Why a significant business is more than a successful business
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In life, success without significance is possible, but significance without success is nearly impossible. In most cases long term success in business follows a very similar path. The question then is which path is your business on?
Recently, Kansas City area author, Dan Stalp was a guest speaker at an Aspire Book Review. He used “The Reunion”, a book he co-authored, as the framework to challenge his audience on this subject. His book tells the story of a High School Reunion with a cast of 4 main characters. Each of them has led a very different life since their High School graduation day. Ultimately, the story will challenge the reader to look in the mirror and reflect on their own life. It is a great short read.
The fact that 76 million baby boomers have been moving through the different stages of life at an avg. rate of 10,000/per day over the last several decades probably has something to do with the increase in this type of personal reflection. Regardless of the reason, it is also fair to say there has been a significant shift in the awareness or desire of companies to “make a difference” instead of just “making money”. And even if they aren’t doing it at their core, there certainly are a lot of companies at least trying to portray that image publically.
It is critical for any for-profit business to actually make a profit, without that there is no growth, no hiring of additional employees, no goods or services, and no profits to pay taxes on (which in turn fund things like schools, gov’t agencies, and our infrastructure). There has to be a profit. But if making money is the only thing you focus on, will that produce a long term successful business?
“Successful Businesses may make Money…Significant Businesses also make a Difference” – Aspire Business Development
Let’s agree that there are examples of companies and entire industries that have made (and still make) a lot of money from what would not be viewed as significant businesses, at least not in a positive context, that’s part of the free enterprise system.
Significant Businesses possess qualities and traits that tend to go a little deeper than the dollar sign. Financially they tend to be very sound and profitable businesses, but the revenue is more of a by-product of the way the entire company operates. Below is a starter list of some qualities Significant Business exhibit.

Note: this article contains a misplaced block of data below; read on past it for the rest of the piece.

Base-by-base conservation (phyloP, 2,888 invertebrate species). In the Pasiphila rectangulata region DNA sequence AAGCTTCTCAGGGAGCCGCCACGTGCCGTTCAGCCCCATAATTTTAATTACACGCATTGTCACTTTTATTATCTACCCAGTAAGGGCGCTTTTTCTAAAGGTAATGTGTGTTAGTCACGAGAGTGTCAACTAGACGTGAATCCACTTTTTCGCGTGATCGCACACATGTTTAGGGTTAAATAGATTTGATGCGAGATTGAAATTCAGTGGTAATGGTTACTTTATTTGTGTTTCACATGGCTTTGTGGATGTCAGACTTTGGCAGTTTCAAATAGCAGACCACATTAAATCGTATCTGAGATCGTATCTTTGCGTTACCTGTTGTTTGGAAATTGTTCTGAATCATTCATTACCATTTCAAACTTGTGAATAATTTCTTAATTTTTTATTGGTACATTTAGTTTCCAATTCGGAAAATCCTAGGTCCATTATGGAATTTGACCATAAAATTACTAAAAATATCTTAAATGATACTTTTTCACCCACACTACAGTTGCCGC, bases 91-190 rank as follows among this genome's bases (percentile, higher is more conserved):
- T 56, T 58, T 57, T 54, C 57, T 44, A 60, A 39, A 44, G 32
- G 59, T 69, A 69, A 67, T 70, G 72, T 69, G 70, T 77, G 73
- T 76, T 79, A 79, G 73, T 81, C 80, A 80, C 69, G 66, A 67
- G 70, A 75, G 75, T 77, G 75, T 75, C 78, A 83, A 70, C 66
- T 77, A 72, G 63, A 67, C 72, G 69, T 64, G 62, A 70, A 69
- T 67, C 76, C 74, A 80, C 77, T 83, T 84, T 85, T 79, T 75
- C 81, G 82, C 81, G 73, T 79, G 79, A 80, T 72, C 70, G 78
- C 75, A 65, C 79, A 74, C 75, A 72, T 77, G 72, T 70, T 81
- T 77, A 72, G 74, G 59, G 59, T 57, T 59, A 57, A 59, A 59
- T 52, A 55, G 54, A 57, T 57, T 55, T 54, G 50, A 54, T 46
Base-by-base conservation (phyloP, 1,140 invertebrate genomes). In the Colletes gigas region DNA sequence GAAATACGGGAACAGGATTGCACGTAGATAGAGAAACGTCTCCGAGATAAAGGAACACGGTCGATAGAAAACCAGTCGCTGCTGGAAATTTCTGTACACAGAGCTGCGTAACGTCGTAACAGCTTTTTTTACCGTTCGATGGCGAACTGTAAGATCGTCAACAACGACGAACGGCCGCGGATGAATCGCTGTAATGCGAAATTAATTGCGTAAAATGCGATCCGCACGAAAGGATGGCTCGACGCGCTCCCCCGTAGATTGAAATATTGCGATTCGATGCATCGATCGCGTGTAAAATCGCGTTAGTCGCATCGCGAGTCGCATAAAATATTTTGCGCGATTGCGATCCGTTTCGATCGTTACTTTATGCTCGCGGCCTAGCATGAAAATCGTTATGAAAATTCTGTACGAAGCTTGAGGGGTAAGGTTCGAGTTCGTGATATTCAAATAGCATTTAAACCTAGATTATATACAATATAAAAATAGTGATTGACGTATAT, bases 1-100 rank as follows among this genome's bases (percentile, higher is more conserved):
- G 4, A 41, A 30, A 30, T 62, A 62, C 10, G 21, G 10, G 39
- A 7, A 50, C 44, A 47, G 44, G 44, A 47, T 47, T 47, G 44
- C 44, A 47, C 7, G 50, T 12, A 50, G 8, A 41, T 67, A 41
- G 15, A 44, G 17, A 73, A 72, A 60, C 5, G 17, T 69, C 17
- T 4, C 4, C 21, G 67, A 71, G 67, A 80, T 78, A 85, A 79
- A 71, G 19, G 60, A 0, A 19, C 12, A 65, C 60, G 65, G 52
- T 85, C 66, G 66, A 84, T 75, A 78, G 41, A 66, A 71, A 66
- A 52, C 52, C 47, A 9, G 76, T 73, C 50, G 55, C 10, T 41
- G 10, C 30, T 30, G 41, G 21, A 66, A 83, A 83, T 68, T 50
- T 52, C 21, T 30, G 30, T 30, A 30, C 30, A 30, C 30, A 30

- Strong ethical leadership that believes in accountability, honesty, and integrity.
- The business has a defined core value system that is reflective of who they are.
- Customers and Customer experience are a high priority.
- Positively impact the lives of their employees, the employees enjoy working there, and the company has a desire to give back.
- Provide products or services that have a place, fill a need, and they constantly strive to get better.
Does this sound like your business? Would you want to do business with this kind of company?
A quick side note on this topic of significance…. Which city and fan base do you think the world viewed as being more significant the morning after Game 7 of the World Series? The news of burning cars and arrests in San Francisco or the news of Kansas City fans that generated an unsolicited letter to the editor by a San Franciscan billionaire that went viral?
Focus on Significance; chances are pretty good it will improve your business and the world around you will be a better place because of it.
As always, we would love to hear your thoughts on this topic. If you have any traits or qualities to add to the list above please feel free to share them.
Chris Steinlage Kansas City Business Coach